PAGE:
The Army’s new pilot Stinger missile course and the formation of a new short-range air defense unit last year are the first steps in an ambitious goal — 10 SHORAD battalions and Strykers brimming with hellfire and Stinger missiles to counter what’s being seen in Ukraine and elsewhere.
That means job openings for interested soldiers and new recruits.
A recent Army release noted that while the service has 519 positions on the rosters for the air missile defense crewmember MOS, they plan to quadruple that in the next five years as they build out those battalions and field the necessary equipment, said Sgt. 1st Class Arianna Cook, senior advisor for the 14P MOS at the ADA School.
Return of fires: How the Army is getting back to its big guns as it prepares for the near-peer fight
From guns to formations to soldiers, the Army is finding old and new ways to bring back some big firepower.
“We will have one of the fastest-growing MOSs in the Army,” Cook said in the release. And in short order those new 14Ps will need to know how to shoot three systems — Avengers, Stingers and the Counter-Rocket Artillery Missile system, which shoots 90 rounds per second at incoming threats.
Like a lot of things Pentagon related, this is a bit of returning to Cold War ways of combat. The Army once had SHORAD battalions for each division. But by 2017 no division had such a battalion to call on.
Mostly, that was a byproduct of the counterinsurgency and counterterrorism focus of the recent wars. There just wasn’t an air missile threat to speak of.
But buildup of Russian short-range missile capabilities along with ever-growing drone threats has top leaders rethinking the force distribution.
In March, Lt. Gen. James Pasquarette told attendees at the Association of the U.S. Army’s Arlington, Virginia headquarters that the Pentagon had “vastly” increased the money it was spending on key systems to regain U.S. overmatch on missile defense, especially at short and medium ranges.
That funding is helping fill the gap created by the SHORAD battalion deactivation.
And the moves are to help protect maneuver brigades against those airborne threats, said Col. Mark A. Holler, commandant of the Air Defense Artillery School at Fort Sill, Oklahoma.
Holler called observations from the conflict in Ukraine a “wake-up call” for the air defense community and the Army at large.
The Army does have four Avenger batteries, one in Korea, one at Fort Sill, another at Fort Campbell, Kentucky and one with the Global Response Force at Fort Bragg, North Carolina.
To get there, soldiers are heading into old storage and pulling out Avenger missiles, which was the base munition for the re-established 5th Battalion of the 4th Air Defense Artillery Regiment.
Half of the 72 pulled from mothballed storage went to the unit. The rest are at a pre-positioning equipment depot in Germany, according to the release.
Those soldiers are toting the Avenger on modified Humvees that include a turret and two Stinger missile pods.
The Avengers first saw use in the early 1990s but wound up in depots or with National Guard units in recent years.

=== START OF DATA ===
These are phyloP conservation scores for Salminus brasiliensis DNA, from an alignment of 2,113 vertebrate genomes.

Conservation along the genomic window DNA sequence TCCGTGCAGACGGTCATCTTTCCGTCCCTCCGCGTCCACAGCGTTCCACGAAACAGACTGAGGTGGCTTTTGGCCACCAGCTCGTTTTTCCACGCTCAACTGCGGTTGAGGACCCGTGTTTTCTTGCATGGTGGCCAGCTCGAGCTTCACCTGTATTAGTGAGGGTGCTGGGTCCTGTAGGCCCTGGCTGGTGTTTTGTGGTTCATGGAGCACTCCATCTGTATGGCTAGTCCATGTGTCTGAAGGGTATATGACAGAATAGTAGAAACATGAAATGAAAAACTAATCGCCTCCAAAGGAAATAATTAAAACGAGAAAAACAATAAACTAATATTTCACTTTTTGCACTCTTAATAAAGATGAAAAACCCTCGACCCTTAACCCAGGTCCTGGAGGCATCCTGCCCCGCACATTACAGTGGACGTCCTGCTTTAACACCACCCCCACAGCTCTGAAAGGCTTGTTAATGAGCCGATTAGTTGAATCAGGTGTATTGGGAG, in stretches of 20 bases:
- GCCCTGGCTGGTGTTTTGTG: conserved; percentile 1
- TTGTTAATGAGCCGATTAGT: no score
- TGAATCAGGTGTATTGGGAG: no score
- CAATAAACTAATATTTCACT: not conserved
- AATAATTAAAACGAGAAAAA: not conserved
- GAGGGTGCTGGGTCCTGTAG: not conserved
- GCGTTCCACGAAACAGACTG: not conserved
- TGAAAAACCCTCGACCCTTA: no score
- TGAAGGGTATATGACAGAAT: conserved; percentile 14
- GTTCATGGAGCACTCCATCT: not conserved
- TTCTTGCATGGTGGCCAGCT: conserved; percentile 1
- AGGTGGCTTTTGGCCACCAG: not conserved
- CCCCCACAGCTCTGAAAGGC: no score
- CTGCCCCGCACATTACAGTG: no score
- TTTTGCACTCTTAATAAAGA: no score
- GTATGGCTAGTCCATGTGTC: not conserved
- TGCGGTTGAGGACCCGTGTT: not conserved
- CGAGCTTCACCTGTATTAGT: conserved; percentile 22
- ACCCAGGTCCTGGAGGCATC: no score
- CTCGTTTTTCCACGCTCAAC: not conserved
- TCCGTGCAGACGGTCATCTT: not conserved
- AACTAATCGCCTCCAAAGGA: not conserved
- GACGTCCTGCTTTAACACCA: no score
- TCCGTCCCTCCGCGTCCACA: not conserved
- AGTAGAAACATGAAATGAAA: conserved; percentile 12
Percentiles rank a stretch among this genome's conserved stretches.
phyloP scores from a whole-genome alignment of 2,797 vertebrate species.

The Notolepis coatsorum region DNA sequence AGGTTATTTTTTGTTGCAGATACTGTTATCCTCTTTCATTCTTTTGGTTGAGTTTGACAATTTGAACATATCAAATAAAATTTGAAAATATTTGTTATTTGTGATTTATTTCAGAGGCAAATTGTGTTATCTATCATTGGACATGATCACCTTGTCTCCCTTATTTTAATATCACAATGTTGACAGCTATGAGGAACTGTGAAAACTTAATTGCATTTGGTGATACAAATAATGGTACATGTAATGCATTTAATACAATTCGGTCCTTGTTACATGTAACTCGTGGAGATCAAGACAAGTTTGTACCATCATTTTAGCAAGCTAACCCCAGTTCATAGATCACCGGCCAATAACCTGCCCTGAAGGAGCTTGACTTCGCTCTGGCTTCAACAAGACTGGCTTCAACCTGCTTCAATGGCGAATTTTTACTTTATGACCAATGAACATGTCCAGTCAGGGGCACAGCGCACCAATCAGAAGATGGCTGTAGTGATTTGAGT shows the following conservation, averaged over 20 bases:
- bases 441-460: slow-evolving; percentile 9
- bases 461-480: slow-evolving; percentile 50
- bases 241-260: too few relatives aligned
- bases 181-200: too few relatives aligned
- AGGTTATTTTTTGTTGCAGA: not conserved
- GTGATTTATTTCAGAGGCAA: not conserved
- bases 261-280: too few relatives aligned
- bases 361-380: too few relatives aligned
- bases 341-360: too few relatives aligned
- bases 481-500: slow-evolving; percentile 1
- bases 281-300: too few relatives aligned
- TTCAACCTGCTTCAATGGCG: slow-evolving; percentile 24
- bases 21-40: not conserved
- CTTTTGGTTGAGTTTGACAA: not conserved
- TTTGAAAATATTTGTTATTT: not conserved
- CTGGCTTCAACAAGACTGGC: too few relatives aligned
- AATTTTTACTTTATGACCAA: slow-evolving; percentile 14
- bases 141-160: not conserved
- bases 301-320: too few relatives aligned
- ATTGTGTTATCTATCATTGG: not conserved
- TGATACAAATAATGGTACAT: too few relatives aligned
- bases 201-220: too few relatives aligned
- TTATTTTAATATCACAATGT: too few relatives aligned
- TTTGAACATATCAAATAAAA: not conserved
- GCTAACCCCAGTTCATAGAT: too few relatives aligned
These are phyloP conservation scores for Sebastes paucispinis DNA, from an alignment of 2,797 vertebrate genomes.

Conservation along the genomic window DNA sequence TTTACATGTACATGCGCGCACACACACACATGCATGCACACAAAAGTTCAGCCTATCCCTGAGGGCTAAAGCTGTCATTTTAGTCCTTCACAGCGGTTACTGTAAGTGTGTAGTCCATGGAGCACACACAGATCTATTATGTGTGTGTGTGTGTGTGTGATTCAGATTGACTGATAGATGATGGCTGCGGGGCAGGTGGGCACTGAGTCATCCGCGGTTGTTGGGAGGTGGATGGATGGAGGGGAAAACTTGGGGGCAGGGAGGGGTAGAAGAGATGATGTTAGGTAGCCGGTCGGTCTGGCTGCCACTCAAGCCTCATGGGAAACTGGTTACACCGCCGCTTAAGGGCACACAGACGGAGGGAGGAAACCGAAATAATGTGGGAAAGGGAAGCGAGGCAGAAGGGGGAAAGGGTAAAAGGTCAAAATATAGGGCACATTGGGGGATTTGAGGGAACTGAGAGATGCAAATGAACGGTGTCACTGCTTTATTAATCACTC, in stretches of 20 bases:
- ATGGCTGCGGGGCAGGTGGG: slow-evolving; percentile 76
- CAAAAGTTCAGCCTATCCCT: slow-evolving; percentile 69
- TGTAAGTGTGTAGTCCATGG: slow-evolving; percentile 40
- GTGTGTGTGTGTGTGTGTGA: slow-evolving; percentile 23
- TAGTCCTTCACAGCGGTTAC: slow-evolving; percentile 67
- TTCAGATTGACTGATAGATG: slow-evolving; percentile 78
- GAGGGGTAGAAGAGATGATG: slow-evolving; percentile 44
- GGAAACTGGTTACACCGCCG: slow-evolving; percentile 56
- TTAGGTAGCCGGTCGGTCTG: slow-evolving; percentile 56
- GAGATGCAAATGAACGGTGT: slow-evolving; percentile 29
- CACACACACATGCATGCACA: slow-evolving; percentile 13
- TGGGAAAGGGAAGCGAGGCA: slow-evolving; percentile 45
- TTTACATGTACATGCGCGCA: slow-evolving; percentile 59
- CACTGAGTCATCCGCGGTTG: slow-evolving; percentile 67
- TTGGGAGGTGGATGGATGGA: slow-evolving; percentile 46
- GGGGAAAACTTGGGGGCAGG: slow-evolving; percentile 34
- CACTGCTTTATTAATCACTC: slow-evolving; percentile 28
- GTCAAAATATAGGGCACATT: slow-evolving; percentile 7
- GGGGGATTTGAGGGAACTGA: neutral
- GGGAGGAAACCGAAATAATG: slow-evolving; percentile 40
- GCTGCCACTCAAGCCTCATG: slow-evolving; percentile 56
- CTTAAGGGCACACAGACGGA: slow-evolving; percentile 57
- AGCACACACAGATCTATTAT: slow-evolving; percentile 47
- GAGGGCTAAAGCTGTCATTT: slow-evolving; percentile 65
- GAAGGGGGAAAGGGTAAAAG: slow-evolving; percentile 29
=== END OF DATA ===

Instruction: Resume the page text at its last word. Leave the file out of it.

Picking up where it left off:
But that’s not a permanent solution. As the battalions are filled, the Army is going to gear them up with a little more firepower, and protection.
They’ll eventually get maneuver SHORAD capability on a Stryker platform that can carry two Hellfire missiles, a 30mm chain gun, 7.62mm machine gun and four Stinger missiles.
They’re being built and the first are expected to be completed at the end of July.
The Army will also stand up Indirect Fire Protection Capability units in both the active component and Guard. Their role will be to protect both fixed and semi-fixed corps and division-level assets, Holler said.
Some existing battalions that carry the land-based Phalanx Weapons System, which is a counter rocket, artillery and mortar, or C-RAM, system will transition to those IFPC units also, he said.
Bringing back the skills
Skills weren’t entirely lost. The ADA school had one 14P instructor working mostly with seven Guard Avenger battalions, Cook said. But they’ve since plussed up to eight instructors for just the Man-Portable Air Defense System, or MANPADS, Stinger course.
“We’re making a comeback,” Cook said. “That's kind of where we're at with our MOS.”
Part of that course is not just teaching soldiers to employ the weapon but teaching maneuver commanders how to use those units.
“I spent two years at Fort Benning with 19 kilos, with tankers … none of them had ever heard of [short-range] air defense,” Cook said. “All they knew was Patriot launchers.”
Some of that was what led to forming the MANPADS pilot course in 2017. They focused on building two-soldier teams as an interim solution for units rotating to Germany or Korea.
Six brigades have sent 156 soldiers through the course since it was started and those soldiers gained the additional skill identifier A5. That qualifies them to run the Stinger in a two-soldier team on enemy aircraft.
They run firing simulations against helicopters, which includes identifying friendly and adversary targets.
So far soldiers are from the 210th Fires Brigade, 1st Brigade of the 1st Cavalry Division, 3rd Brigade of the 82nd Airborne Division, 2nd Armored Cavalry Regiment and 173rd Airborne Brigade.
Added capability, and air conditioning
The Army modified some of the Avenger missiles pulled from storage with a “slew-to-cue” targeting console. This gives operators the ability to automatically turn the turret and lock onto targets by using remote radars to find them.
The rest of the Avengers will get that added capability through a service life extension program by the end of September 2020, Holler said.
The next upgrade will install a Mode 5 friend or foe identification, fire and control capability and convert old analog equipment to work on digital communications.
They’ll also add air conditioning and a new .50 caliber machine gun. That is planned to start in late 2020 and finish by 2023.